Singing hymns at atheist services makes as much sense as celebrating one’s elbow

Opinion: Not believing in a deity does not involve subscribing to any particuclar moral viewpoint

Sanderson Jones and Pippa Evans, co-founders of The Sunday Assembly. Britain’s atheist church is barely three months old but it already has more “worshippers” than can fit into its services. Photograph: AFP/Getty

Sanderson Jones and Pippa Evans, co-founders of The Sunday Assembly. Britain’s atheist church is barely three months old but it already has more “worshippers” than can fit into its services. Photograph: AFP/Getty


I’m not conventionally religious, but I do like to think of myself as a spiritual person. Only joking. Of course, I don’t. I do not have a “spiritual side”. There is no “spiritual dimension” to my life. It has, in fact, never been clear to me what that overused statement means. One has some notion what a practising Jew, Hindu or Roman Catholic believes. By way of contrast, the “spiritual person” seems to walk through life as an empty bucket, eager to collect the splattered cast-offs from any passing moral philosophy.

Such thoughts are triggered by the unwelcome news that 2013 has seen the emergence of an “atheist megachurch”. It’s hard to know quite how serious Pippa Evans and Sanderson Jones are about this enterprise. Last January, the two English comedians launched the first “Sunday Assembly” in an unprepossessing London church. People leapt about, sang songs and testified to their lack of belief in a stubborn superstition.

By November, the Assembly had become a movement. An event took place in Los Angeles and, as you read, a “40 Dates, 40 Nights” tour is snaking its way across Australia and the United States. The aim is to raise $800,000 (€579,000) for the setting-up of atheist churches across the world.

Even if Evans and Jones didn’t tell jokes for a living, you would be tempted to take this for a massive exercise in communal satire. It’s rather as if the Campaign for Nuclear Disarmament had taken to launching intercontinental ballistic missiles with custard pies where the warheads used to be. But it looks as if the organisers are not entirely facetious in their intentions.

‘Awesome songs’

“If you think about church, there’s very little that’s bad,” Jones said recently. “It’s singing awesome songs, hearing interesting talks, thinking about improving yourself and helping other people.”

There is quite a bit to unpick here. Mr Jones’s remarks about hearing good music and attractive language in church set one pondering certain alterations in religious practices over the past century or so. The average Christian would be entirely within his or her rights – indeed, would be obliged – to scowl at any non-believer who frowned upon such innovations as lessons from the “Good News” Bible and drippy acoustic folk that hasn’t been fashionable since Bob Dylan released Bringing it all Back Home. Nonetheless, it doesn’t take a zealot to observe that Bach’s Saint Matthew’s Passion and the King James Bible wipe the floor with “God is my forever buddy” and the 23rd psalm rewritten as the instruction manual for a Korean washing machine.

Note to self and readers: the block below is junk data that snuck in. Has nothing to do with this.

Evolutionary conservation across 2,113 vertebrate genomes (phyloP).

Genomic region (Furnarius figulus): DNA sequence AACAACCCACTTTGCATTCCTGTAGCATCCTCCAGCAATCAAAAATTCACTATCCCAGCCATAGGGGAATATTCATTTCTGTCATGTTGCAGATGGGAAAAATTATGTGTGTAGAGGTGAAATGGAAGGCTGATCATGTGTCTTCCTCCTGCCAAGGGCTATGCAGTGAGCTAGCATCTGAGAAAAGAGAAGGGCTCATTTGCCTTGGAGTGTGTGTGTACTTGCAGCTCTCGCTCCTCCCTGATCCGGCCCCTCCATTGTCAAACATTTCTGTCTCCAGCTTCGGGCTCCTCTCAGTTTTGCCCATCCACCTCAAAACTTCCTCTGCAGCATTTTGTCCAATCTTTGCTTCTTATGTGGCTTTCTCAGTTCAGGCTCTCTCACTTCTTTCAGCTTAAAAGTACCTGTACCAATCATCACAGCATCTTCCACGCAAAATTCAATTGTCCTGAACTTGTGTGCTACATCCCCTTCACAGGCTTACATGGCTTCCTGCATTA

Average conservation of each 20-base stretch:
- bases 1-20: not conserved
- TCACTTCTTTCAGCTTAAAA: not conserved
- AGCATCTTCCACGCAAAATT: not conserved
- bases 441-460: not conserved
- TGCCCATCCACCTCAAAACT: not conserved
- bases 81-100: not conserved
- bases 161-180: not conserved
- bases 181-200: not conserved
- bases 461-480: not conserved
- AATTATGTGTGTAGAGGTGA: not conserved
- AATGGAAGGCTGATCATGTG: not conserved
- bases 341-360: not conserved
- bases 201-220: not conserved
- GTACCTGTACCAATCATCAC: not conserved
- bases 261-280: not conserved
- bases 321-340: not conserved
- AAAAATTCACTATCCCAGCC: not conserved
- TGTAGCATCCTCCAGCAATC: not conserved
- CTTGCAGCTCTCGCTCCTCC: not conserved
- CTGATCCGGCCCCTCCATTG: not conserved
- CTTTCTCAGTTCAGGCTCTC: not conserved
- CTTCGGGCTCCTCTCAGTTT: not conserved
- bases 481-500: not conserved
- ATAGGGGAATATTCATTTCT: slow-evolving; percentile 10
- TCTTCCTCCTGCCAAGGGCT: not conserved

Yet it is that class of informal, “trendy” (in fact, anything but) ceremony to which the Sunday Assembly seems to be gesturing. Oh well. Maybe there really are atheists who grew up with the post-hippie class of Christian service and yearn to stimulate the relevant nostalgia glands. Anyway, aesthetic objections always run up against the rocks of subjective taste.

Belief system

No, the really troubling issue here is the apparent assumption that atheism is some sort of belief system that binds its “followers” together in a shared set of values. To be fair, Evans and Jones maintain that more or less everybody is welcome (they acknowledge the “spiritual side” referenced above, you see). But if that is so then any equivalenc

e with a religious service wastes into dust. You may as well call the event a social club or a self-help group. Whatever the founders’ intentions, however, the Sunday Assembly is, in its American incarnation, being treated as some sort of atheist rite.

A gift is thus being handed to those militant deists in the United States who so often describe atheism as a religion. It is not that. The word merely describes a person who – when he or she bothers to consider such things – comes to the conclusion that no governing deity exists. No moral teaching flows from this attitude. How could it? No moral code springs from one’s certainty that water flows downhill or that horses have tongues. Whereas belief in the traditional Christian God should colour virtually every one of the believer’s daily actions, lack of belief in God is no more helpful in coping with commonplace challenges than lack of belief in the Westmeath panther.

From time to time, circumstances arise under which atheists may reasonably unite: fighting for secular education; resisting lunatic theories such as creationism; keeping religious doctrine out of hospitals. But holding a rational attitude to certain irrational beliefs does not admit you into any sort of secular sect. Atheism should be of so little importance to the proper non-believer that he or she will feel slightly perturbed that the absence even has a name. After all, we don’t gather together on Sundays to celebrate the possession of elbows.

Let’s knock this one on the head.

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